Mashburn is impressed with Invisible Children's grassroots efforts and can relate to the filmmakers' entrepreneurial approach.
"I'm so proud of them," she says. "I know what it takes to gather people and make them aware."
The crew then showed the video to several First Baptist Waco Sunday school classes. College and youth group members gathered with older members to watch the video.
Grant Teaff, a First Baptist Waco member and former head coach of Baylor football, says 70 to 80 people saw it.
"The thing that struck most everyone, and it certainly did me, is the rather helplessness of the situation. Interestingly enough, [the volunteers] weren't looking for money; they were looking to bring awareness to the situation, and I think they certainly did that."
Beyond awareness, Teaff made a direct donation to the cause. He provided his blue Chevy Blazer when the volunteers' vehicle broke down.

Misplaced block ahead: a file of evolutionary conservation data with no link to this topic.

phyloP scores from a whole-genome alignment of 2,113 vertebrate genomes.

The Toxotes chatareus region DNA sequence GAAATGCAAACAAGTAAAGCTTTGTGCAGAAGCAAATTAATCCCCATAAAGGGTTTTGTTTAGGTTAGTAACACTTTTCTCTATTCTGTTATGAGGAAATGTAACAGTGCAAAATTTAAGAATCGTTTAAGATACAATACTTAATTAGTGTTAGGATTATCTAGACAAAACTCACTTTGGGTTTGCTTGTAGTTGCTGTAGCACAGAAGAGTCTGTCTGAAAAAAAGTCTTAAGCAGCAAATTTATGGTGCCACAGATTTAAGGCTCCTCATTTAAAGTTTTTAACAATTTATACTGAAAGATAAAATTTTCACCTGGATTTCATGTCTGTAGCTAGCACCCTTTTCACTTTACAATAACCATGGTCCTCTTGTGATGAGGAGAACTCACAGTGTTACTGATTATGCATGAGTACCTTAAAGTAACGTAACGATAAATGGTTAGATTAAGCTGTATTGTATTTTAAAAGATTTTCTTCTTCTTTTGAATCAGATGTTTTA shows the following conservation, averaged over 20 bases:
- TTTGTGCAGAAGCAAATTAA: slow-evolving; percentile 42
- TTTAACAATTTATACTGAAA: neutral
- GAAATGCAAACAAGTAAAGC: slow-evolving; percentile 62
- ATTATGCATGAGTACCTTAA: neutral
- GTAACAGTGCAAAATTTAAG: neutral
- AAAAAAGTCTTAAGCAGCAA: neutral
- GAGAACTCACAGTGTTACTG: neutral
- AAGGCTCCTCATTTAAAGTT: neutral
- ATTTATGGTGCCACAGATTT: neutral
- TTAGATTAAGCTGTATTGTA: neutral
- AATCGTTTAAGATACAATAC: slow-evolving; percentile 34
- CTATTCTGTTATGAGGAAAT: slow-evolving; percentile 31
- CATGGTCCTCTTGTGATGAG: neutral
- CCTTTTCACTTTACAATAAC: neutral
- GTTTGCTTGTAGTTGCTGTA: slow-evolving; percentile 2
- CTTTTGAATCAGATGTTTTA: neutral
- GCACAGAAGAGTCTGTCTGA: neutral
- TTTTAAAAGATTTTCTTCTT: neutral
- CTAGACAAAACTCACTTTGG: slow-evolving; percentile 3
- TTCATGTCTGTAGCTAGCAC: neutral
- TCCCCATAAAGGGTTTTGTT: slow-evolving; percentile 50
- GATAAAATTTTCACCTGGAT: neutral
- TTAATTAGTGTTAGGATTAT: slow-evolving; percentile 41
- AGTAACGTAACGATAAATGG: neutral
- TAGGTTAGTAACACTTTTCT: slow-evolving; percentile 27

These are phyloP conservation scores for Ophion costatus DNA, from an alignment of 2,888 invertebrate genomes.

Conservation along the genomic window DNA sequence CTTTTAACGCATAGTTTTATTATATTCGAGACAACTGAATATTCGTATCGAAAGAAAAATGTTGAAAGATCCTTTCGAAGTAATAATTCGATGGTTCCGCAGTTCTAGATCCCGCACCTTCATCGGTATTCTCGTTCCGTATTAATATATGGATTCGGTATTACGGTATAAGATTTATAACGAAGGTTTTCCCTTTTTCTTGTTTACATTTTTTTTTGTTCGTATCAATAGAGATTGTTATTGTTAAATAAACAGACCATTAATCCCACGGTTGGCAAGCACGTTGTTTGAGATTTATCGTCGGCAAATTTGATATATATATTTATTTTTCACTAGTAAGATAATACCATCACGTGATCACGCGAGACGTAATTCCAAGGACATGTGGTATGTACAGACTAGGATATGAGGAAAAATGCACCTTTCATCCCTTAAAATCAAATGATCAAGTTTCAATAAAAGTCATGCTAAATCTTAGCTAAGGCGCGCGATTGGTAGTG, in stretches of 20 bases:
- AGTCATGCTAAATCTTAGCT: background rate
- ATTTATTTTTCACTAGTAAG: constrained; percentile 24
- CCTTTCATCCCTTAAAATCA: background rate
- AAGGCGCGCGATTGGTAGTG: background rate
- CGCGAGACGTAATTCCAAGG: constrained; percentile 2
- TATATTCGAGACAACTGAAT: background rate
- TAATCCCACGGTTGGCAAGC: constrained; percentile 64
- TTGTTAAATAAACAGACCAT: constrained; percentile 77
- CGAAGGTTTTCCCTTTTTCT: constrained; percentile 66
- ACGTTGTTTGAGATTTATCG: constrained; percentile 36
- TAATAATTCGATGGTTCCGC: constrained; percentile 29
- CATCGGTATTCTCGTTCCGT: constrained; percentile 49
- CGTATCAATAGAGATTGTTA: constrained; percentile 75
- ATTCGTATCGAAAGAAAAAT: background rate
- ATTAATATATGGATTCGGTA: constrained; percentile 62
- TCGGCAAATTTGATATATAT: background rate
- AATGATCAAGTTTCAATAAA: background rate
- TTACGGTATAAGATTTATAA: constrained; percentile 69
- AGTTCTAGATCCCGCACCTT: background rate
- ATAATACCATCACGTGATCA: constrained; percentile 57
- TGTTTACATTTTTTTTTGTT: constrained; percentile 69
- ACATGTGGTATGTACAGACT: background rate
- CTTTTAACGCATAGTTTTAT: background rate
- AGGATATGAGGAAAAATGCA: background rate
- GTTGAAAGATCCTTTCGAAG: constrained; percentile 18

"They made at least two trips to College Station in the car," Teaff says. "I was just happy for them to use it."
The viewings didn't always attract the expected turnout. Baylor was the first place where Invisible Children volunteer Tiffany Tripson, a 2005 graduate of Texas A&M University, encountered elements of overexposure.
"People would say, 'Yeah, I saw that last year,' as if they watched 'Mission: Impossible 2,'" Tripson says. "This is not a fad; it's justice."
Tripson says, however, "It's good that Waco is aware. Most people don't know at all."
Angelo says she hopes that the tendency of Baylor students to involve themselves, whether in All-University Sing acts or service projects, will aid Invisible Children's cause.
"I think that my expectations are higher for Baylor than most other schools, because I know the ... caliber of people that go there," Angelo says. "I just remember from being at Baylor the spirit and genuine love for other people that you find. ... It's a certain kind of person that goes to that school. I know it brought the best out of me when I was there."

To find out more about the invisible Children, visit